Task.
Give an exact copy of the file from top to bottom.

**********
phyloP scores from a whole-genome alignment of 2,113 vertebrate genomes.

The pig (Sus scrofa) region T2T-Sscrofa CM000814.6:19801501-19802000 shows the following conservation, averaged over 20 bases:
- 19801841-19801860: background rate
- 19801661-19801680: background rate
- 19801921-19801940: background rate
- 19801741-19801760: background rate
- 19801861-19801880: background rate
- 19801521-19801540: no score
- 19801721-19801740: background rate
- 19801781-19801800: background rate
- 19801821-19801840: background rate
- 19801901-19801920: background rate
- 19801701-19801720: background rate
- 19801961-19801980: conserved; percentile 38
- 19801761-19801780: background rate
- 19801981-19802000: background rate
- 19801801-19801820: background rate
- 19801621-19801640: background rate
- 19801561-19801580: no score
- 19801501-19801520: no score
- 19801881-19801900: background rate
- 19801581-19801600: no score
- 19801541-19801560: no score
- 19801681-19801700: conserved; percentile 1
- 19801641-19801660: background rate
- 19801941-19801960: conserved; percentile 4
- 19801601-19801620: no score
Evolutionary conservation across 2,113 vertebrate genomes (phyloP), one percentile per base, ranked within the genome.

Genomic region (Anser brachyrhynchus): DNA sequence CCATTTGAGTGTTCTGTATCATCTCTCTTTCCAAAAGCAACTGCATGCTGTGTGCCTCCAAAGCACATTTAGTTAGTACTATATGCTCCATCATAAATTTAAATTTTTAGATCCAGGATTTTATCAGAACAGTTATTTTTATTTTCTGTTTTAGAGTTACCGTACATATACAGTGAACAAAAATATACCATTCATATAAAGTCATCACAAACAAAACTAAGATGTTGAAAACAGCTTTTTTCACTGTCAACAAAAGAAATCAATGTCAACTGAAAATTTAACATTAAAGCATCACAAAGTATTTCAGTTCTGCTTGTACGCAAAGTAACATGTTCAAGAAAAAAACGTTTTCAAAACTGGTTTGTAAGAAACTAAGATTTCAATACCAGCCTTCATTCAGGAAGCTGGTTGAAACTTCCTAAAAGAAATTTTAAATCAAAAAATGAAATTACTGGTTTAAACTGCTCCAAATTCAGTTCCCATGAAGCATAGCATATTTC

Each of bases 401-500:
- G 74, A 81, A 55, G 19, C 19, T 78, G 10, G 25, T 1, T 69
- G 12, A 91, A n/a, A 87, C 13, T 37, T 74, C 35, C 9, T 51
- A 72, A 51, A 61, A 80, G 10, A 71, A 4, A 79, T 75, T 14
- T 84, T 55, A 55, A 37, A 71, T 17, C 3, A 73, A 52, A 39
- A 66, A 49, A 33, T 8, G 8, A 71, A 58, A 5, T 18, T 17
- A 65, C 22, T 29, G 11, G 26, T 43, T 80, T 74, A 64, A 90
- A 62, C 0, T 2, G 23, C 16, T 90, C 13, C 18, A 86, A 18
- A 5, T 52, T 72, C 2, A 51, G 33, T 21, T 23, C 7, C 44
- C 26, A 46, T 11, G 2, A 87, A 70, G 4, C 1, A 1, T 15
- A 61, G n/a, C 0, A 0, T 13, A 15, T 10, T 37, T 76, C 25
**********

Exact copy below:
phyloP scores from a whole-genome alignment of 2,113 vertebrate genomes.

The pig (Sus scrofa) region T2T-Sscrofa CM000814.6:19801501-19802000 shows the following conservation, averaged over 20 bases:
- 19801841-19801860: background rate
- 19801661-19801680: background rate
- 19801921-19801940: background rate
- 19801741-19801760: background rate
- 19801861-19801880: background rate
- 19801521-19801540: no score
- 19801721-19801740: background rate
- 19801781-19801800: background rate
- 19801821-19801840: background rate
- 19801901-19801920: background rate
- 19801701-19801720: background rate
- 19801961-19801980: conserved; percentile 38
- 19801761-19801780: background rate
- 19801981-19802000: background rate
- 19801801-19801820: background rate
- 19801621-19801640: background rate
- 19801561-19801580: no score
- 19801501-19801520: no score
- 19801881-19801900: background rate
- 19801581-19801600: no score
- 19801541-19801560: no score
- 19801681-19801700: conserved; percentile 1
- 19801641-19801660: background rate
- 19801941-19801960: conserved; percentile 4
- 19801601-19801620: no score
Evolutionary conservation across 2,113 vertebrate genomes (phyloP), one percentile per base, ranked within the genome.

Genomic region (Anser brachyrhynchus): DNA sequence CCATTTGAGTGTTCTGTATCATCTCTCTTTCCAAAAGCAACTGCATGCTGTGTGCCTCCAAAGCACATTTAGTTAGTACTATATGCTCCATCATAAATTTAAATTTTTAGATCCAGGATTTTATCAGAACAGTTATTTTTATTTTCTGTTTTAGAGTTACCGTACATATACAGTGAACAAAAATATACCATTCATATAAAGTCATCACAAACAAAACTAAGATGTTGAAAACAGCTTTTTTCACTGTCAACAAAAGAAATCAATGTCAACTGAAAATTTAACATTAAAGCATCACAAAGTATTTCAGTTCTGCTTGTACGCAAAGTAACATGTTCAAGAAAAAAACGTTTTCAAAACTGGTTTGTAAGAAACTAAGATTTCAATACCAGCCTTCATTCAGGAAGCTGGTTGAAACTTCCTAAAAGAAATTTTAAATCAAAAAATGAAATTACTGGTTTAAACTGCTCCAAATTCAGTTCCCATGAAGCATAGCATATTTC

Each of bases 401-500:
- G 74, A 81, A 55, G 19, C 19, T 78, G 10, G 25, T 1, T 69
- G 12, A 91, A n/a, A 87, C 13, T 37, T 74, C 35, C 9, T 51
- A 72, A 51, A 61, A 80, G 10, A 71, A 4, A 79, T 75, T 14
- T 84, T 55, A 55, A 37, A 71, T 17, C 3, A 73, A 52, A 39
- A 66, A 49, A 33, T 8, G 8, A 71, A 58, A 5, T 18, T 17
- A 65, C 22, T 29, G 11, G 26, T 43, T 80, T 74, A 64, A 90
- A 62, C 0, T 2, G 23, C 16, T 90, C 13, C 18, A 86, A 18
- A 5, T 52, T 72, C 2, A 51, G 33, T 21, T 23, C 7, C 44
- C 26, A 46, T 11, G 2, A 87, A 70, G 4, C 1, A 1, T 15
- A 61, G n/a, C 0, A 0, T 13, A 15, T 10, T 37, T 76, C 25